Many depression medication side effects can be very unpleasant. They can affect each individual differently as well as different medications can have different side effects. For some individuals depression medication side effects subside after a couple of weeks as their bodies adjust to the medication. Because the effects can be so severe, some individuals stop taking the medications.
Medications for depression can usually take a couple of weeks or more to work, which is a major factor in individual not sticking with the medication they have been prescribed. If they are feeling side effects this can increase the problem of individuals stopping their medication before there is a chance of finding it may have worked. Aside from depression medication side effects causing individuals to stop taking their medication, trying to find a medication that works can be a lengthy trial and error period. When a medication prescribed for an individual does not work after a couple of weeks they will need try another medication until one is found to work. Individuals can loose faith that a medication that works can be found and cause them to give up trying new medications.
There are Four different types of medication used for depression, each having slightly different effects on the brain.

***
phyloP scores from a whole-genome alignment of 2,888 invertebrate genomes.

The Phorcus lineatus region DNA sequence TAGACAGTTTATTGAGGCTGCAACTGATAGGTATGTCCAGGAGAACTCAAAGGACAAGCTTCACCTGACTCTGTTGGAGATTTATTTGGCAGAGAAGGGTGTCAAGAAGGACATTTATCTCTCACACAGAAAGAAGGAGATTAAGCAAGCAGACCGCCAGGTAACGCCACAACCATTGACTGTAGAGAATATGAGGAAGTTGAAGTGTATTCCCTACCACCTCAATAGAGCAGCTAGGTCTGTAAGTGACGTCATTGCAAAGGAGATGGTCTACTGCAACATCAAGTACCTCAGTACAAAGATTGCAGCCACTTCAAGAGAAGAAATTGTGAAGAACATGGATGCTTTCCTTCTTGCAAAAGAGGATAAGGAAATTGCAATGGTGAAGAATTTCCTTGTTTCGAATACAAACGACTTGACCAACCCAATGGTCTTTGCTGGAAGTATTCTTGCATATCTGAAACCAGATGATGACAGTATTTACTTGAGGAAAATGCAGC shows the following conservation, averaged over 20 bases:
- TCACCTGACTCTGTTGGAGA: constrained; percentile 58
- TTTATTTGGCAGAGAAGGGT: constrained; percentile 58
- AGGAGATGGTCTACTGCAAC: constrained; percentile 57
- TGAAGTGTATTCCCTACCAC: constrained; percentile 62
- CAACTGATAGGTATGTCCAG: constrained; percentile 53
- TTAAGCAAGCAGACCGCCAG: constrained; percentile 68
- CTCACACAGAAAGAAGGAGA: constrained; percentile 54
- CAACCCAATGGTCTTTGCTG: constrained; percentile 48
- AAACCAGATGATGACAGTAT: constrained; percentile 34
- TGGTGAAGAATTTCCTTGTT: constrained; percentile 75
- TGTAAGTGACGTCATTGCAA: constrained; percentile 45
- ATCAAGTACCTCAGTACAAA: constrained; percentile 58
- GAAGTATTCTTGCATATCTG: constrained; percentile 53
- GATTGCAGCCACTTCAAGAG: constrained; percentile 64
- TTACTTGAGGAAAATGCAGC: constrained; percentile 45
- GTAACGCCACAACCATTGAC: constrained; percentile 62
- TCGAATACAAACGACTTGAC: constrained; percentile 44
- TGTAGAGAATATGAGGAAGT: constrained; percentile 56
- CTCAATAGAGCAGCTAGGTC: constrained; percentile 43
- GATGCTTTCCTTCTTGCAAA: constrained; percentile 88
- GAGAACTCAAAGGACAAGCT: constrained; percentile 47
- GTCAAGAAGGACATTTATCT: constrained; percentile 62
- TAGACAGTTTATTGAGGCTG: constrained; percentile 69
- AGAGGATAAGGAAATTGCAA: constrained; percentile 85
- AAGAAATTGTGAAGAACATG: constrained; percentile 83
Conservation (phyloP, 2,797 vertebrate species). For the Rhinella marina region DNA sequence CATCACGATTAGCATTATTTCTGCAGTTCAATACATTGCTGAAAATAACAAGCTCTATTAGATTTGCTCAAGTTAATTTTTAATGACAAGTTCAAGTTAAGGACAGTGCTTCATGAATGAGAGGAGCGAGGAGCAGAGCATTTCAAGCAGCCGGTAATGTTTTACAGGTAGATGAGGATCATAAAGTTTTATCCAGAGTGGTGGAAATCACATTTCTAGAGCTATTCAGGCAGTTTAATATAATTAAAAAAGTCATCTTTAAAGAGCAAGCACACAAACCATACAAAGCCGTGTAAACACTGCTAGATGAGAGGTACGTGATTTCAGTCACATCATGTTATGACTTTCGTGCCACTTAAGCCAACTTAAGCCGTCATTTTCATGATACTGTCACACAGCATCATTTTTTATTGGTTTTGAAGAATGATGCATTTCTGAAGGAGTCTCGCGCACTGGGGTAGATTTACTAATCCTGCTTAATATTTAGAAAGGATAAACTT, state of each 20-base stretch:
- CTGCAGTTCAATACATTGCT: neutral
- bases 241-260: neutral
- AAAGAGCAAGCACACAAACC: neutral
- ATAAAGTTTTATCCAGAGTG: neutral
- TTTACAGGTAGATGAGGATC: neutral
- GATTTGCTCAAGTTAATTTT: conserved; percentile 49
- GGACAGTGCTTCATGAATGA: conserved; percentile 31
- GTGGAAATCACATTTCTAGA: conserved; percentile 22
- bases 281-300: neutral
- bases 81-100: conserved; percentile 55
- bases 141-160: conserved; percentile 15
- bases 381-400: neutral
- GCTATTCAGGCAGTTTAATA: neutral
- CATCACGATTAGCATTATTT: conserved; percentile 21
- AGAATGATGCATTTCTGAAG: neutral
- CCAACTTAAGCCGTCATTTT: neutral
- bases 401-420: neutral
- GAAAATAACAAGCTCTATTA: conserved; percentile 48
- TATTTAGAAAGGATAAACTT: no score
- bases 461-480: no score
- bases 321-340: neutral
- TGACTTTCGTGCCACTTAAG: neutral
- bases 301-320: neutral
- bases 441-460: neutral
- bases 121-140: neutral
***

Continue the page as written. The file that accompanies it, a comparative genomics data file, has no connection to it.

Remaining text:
Tricyclic Antidepressants (TCAs)
Discovered in the 1950’s and started being used for depression later in that decade. This medication has been proven to help with depression but can have side effects that are more severe than the newer types of medications. This type of medication is used usually as a last resort or when newer types of medications do not work. This depression medication side effects include: dry nose, dry mouth, constipation, changes in appetite and weight, blurry vision, dizziness, memory impairment, restlessness, increased body temperature, drowsiness, weakness, anxiety, confusion, hypersensitivity, sweating, sexual dysfunction, muscle twitches, nausea, hypotension, tachycardia, Overdoses can cause: irregular heart rhythms, twitching, hallucinations, delirium and coma.
Monoamine Oxidase Inhibitors (MAOIs)
This type of medication is also an older type that has some of the worse depression medication side effects that can prove to have a lethal dietary and drug interactions. Mostly prescribed for the treatment of atypical depression it is usually used as a last resort when all other medications have failed. The FDA has approved a patch form of the medication that has reduced the dangers of dietary dangers because it does not enter the gastrointestinal system. This depression medication side effects include: dry mouth, insomnia, increased heart rate, drowsiness, blurred vision, appetite changes, muscle twitching and feelings of restlessness and loss of sexual desire or ability. Also it may interact with certain foods.